Steve Rubel talks about How to measure a Bloggers Credibility. He mentions these four methods:
- Assessing his/herTechnorati standing
- Checking whether the person makes his/her traffic statistics publicly viewable
- Using Google and Marketleap
- Researching the blogger’s media coverage
Now I read his blog pretty regularly, and he’s a pretty bright guy, so I’ll assume he’s using these primarily as a starting point, not as a final deciding factor. The problem is three of these factors are nothing more than a measure of website popularity. Now repeat after me … POPULARITY IS NOT CREDIBILITY!
For example mafia kingpin John Gotti was wildly popular, he received hundreds of fan letters even after he was incarcerated and was serving time in jail. So he was popular but other than when he ordered a hit, not a very credible person. How about President Clinton’s confession of not having sexual relations with Monica Lewinsky? Again another very popular person caught in a public lie, and losing credibility. Lastly lets look at Michael Jackson … then again lets not, but you get my point. Now of course you could find hundreds of examples of people who are popular and very credible, which proves my point, there is no correlation between popularity and credibility.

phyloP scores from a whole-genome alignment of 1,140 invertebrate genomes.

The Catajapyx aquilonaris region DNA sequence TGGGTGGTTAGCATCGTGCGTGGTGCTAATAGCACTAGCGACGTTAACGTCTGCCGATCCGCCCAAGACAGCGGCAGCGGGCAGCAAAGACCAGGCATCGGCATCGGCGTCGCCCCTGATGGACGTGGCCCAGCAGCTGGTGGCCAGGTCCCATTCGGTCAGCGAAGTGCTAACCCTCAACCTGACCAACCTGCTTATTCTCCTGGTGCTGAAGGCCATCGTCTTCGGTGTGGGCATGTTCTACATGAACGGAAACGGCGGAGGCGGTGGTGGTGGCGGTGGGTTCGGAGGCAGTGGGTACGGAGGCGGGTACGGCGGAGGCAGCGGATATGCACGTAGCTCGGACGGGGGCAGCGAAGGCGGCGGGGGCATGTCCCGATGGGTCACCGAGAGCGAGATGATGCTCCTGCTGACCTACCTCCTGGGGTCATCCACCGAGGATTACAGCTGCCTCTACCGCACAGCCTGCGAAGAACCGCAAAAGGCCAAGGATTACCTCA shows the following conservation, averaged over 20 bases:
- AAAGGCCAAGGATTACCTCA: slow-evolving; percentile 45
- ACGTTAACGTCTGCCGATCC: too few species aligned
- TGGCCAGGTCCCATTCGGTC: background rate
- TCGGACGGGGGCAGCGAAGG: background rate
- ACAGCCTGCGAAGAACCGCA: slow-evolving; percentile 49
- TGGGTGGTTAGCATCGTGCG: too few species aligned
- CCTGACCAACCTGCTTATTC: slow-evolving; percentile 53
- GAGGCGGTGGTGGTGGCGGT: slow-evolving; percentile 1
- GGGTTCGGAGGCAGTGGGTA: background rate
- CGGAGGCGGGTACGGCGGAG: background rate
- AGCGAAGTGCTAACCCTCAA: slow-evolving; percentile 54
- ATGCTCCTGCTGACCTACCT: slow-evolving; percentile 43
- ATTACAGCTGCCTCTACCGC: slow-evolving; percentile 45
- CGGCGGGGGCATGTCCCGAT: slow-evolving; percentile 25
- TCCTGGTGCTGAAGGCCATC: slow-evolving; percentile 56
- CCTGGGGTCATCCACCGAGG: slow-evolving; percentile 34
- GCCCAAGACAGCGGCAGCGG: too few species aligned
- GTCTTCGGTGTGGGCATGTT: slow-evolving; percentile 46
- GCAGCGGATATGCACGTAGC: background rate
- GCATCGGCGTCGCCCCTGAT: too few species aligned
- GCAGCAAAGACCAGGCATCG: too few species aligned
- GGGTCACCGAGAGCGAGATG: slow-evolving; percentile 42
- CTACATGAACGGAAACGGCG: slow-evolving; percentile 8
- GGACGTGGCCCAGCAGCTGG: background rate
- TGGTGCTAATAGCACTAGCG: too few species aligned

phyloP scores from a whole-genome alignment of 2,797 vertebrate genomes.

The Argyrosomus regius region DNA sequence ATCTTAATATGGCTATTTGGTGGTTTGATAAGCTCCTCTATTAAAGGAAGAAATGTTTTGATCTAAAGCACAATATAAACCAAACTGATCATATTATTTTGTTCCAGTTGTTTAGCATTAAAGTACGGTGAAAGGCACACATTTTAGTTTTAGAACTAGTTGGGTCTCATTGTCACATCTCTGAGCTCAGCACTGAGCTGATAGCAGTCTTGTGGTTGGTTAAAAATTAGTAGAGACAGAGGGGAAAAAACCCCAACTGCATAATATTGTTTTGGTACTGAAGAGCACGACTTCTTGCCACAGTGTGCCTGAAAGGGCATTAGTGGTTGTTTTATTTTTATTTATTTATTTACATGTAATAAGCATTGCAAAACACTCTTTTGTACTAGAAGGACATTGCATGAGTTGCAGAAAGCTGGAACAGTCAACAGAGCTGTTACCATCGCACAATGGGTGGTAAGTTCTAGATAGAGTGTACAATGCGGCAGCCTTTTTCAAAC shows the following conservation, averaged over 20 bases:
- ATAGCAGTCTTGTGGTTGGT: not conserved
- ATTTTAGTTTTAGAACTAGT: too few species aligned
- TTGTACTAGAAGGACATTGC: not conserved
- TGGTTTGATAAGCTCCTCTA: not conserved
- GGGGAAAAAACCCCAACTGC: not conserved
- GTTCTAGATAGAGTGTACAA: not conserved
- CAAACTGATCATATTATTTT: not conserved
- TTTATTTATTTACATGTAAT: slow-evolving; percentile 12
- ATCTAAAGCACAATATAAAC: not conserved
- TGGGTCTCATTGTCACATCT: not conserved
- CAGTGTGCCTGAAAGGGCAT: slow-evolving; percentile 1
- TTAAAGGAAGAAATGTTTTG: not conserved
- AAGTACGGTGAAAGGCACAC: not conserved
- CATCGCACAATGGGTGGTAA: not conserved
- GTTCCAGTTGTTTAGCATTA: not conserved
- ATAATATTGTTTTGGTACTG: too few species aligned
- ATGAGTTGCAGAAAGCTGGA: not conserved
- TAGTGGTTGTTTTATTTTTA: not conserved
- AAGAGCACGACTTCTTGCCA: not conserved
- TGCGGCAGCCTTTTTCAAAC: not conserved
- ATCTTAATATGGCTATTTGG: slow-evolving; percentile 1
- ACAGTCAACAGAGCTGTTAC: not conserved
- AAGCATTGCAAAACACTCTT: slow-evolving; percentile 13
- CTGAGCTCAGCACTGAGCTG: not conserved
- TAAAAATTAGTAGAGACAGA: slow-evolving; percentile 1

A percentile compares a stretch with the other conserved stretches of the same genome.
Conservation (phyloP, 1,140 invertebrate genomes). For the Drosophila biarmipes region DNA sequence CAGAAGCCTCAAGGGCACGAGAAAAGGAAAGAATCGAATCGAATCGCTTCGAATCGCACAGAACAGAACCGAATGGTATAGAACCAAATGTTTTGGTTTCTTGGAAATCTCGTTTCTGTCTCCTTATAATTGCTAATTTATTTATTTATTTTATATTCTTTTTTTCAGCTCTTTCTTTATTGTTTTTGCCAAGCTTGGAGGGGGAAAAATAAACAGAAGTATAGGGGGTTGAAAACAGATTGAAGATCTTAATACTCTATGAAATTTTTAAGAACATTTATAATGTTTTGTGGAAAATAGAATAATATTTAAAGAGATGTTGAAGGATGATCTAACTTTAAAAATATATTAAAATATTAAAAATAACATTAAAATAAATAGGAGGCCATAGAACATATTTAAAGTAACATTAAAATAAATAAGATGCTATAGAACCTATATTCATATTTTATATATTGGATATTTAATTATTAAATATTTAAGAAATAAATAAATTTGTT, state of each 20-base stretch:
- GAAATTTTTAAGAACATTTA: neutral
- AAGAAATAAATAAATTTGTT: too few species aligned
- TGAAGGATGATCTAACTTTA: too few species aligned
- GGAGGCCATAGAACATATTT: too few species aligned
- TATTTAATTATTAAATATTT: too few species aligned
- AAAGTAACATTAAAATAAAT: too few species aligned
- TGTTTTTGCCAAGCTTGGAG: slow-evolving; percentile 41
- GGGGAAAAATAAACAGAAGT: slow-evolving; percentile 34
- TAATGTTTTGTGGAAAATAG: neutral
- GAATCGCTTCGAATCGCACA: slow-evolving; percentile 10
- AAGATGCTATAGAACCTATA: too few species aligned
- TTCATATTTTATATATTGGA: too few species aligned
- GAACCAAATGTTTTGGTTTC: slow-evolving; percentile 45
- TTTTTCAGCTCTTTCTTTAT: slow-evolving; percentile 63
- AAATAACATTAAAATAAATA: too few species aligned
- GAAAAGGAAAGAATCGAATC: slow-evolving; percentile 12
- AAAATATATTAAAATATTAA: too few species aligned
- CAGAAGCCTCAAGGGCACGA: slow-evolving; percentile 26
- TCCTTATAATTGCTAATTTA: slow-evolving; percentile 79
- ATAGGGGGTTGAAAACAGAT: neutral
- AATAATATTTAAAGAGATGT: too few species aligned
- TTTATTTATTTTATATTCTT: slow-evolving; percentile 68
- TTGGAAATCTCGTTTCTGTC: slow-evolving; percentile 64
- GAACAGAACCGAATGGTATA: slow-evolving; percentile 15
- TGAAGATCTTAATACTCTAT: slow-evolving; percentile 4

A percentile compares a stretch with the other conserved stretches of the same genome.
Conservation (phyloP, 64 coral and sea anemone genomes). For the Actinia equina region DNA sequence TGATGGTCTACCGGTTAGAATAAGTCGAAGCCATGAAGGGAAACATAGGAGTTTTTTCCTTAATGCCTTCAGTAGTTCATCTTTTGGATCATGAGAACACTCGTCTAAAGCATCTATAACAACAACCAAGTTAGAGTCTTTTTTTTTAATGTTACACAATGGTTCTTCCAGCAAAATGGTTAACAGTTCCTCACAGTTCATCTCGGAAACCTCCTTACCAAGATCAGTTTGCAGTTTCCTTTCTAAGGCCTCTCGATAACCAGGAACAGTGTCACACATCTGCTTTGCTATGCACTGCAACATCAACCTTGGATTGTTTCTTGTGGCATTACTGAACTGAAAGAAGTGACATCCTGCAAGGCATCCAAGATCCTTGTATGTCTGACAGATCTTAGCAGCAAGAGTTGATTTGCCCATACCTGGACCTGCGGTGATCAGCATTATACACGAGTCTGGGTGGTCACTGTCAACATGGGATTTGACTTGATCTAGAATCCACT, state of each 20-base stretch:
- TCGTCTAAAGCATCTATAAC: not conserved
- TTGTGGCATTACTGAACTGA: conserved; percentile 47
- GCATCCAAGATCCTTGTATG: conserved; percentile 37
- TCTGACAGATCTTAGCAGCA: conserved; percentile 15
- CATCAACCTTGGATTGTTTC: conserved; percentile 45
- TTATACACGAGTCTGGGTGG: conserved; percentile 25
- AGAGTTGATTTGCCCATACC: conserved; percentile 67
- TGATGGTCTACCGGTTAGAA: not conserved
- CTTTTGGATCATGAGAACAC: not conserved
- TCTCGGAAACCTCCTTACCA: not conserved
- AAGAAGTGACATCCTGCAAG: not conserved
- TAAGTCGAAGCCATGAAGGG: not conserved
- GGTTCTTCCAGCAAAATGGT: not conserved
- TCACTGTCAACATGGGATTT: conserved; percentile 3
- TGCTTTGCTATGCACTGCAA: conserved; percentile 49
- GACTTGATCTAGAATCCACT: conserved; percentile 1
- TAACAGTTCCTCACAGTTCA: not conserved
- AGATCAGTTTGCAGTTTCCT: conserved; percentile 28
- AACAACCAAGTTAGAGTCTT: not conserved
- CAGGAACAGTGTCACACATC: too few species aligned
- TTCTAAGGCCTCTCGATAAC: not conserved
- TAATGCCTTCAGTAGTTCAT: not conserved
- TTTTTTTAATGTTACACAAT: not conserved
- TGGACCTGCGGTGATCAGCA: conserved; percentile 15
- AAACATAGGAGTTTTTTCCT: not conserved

On to publishing weblogs, now I’m all for transparency. Heck I’ll freely admit to blogging about popular subjects to get on the bandwagon, and get some free link love from time to time. I’ve also ‘picked a fight’ with some higher profile bloggers to get some attention now and again. However I believe strongly in my argument and viewpoint, enough to defend it publicly, the blogosphere just makes my voice a little more noticeable. Anyway publishing your weblogs is a bad idea. First of all there is the issue of referrer spam. You set up a bot to do it everyday and get yourself a close to permanent link. Second if I’m you’re competitor (think traffic not dollars) I want to know how and why people are finding your website, I can get a lot of that information from your traffic stats. Lastly the figures are not 100% accurate and very open to manipulation. Spiders and bots can account for a big chunk of traffic and make things look considerably better or worse than they really are.
So how do you know if someone is credible? I don’t have that answer, shoot them an email, follow up with a telephone call, ask an unexpected question, gauge their reaction, listen to the little voice in your head that tells you when somethings not right. Whatever you do trust search engines, I hear there a whole group of people who try to manipulate the results to make money.
technorati tags: blogging